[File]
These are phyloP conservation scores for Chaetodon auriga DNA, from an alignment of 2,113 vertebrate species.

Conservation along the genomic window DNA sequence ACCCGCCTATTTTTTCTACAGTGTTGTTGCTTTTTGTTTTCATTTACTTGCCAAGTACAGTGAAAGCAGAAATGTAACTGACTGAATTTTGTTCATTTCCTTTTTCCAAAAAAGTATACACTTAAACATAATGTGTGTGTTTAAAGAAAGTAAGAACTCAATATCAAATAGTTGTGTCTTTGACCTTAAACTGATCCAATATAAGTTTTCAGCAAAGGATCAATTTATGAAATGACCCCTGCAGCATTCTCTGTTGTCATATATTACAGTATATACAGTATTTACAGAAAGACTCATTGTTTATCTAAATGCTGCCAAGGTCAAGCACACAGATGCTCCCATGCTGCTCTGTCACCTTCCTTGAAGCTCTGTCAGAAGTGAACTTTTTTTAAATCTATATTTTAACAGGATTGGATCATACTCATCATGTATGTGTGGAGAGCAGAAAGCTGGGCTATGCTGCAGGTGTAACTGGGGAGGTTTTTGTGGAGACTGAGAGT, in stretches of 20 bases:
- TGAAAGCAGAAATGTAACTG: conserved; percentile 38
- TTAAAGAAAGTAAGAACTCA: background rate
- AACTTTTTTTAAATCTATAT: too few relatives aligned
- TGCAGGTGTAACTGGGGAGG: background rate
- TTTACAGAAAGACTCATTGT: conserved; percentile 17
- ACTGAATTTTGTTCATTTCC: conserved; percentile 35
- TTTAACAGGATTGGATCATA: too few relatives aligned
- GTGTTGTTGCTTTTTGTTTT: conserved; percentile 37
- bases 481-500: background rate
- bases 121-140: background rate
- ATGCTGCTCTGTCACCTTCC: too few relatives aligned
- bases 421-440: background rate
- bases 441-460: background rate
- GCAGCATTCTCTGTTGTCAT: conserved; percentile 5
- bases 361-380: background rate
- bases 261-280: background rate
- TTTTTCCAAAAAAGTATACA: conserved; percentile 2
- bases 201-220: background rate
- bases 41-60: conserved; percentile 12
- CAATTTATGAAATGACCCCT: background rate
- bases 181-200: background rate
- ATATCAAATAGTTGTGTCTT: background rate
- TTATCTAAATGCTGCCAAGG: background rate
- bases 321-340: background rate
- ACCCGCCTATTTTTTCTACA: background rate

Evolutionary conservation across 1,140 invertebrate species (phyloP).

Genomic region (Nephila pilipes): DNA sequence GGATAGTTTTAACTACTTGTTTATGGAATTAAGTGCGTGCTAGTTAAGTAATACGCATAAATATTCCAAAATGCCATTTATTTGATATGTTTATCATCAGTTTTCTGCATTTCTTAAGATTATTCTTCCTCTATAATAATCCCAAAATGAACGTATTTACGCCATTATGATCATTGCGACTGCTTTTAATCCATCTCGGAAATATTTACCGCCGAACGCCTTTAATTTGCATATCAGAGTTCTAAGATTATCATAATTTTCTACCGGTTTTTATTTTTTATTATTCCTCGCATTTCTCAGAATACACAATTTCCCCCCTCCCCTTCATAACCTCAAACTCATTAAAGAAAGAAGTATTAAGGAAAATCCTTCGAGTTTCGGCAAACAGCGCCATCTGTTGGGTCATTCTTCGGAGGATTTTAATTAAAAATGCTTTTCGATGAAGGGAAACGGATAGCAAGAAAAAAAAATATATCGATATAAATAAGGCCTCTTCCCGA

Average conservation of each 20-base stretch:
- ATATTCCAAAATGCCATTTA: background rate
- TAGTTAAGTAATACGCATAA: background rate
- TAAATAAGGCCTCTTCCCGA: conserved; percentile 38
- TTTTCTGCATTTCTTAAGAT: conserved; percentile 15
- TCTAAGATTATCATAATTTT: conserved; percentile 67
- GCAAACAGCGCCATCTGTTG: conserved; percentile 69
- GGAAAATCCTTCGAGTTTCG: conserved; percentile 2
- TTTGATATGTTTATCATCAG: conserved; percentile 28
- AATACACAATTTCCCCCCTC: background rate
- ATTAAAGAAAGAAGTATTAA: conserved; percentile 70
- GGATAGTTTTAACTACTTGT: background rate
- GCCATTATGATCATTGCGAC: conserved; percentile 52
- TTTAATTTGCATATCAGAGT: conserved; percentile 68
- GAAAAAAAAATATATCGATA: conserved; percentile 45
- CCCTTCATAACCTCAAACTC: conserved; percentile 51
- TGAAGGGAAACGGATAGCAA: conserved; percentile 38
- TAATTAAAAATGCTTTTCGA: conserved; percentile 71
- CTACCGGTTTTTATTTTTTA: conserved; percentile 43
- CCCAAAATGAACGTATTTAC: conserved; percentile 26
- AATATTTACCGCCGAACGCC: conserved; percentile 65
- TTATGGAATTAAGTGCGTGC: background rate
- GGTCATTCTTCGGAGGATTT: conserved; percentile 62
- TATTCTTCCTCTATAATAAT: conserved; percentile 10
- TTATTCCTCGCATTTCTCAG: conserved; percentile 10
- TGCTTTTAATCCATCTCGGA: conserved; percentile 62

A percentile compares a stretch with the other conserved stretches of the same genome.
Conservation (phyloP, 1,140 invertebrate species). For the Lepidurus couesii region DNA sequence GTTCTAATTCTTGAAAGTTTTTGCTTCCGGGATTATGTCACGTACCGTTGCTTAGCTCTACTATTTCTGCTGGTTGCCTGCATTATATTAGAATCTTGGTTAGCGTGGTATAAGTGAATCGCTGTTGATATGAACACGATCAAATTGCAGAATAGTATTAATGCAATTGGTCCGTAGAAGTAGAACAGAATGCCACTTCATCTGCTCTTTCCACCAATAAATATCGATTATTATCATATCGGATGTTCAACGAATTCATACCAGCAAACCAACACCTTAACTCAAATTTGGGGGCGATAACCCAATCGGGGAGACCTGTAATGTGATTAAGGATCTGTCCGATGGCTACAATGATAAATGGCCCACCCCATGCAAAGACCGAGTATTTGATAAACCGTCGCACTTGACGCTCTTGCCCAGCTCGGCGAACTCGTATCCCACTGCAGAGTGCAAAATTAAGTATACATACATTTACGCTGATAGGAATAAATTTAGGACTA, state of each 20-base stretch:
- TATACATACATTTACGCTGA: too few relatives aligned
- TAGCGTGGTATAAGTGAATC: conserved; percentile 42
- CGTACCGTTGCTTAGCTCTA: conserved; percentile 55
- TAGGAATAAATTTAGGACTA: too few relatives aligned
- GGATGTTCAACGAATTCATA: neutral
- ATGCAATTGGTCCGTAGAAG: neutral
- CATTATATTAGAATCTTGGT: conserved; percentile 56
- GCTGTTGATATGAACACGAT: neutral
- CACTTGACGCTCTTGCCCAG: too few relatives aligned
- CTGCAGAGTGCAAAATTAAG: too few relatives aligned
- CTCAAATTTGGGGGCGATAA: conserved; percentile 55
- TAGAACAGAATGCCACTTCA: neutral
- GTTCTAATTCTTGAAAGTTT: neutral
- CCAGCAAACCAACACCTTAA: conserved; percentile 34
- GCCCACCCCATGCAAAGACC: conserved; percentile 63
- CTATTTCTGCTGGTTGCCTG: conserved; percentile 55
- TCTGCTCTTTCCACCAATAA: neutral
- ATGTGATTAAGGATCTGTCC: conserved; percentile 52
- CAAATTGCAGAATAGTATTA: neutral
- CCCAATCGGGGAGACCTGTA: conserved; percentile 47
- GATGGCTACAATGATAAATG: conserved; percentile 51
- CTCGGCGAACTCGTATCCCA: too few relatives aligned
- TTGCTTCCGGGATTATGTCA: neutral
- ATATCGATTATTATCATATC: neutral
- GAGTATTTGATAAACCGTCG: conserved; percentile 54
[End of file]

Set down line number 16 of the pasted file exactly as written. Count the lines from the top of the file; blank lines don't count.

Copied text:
- GCAGCATTCTCTGTTGTCAT: conserved; percentile 5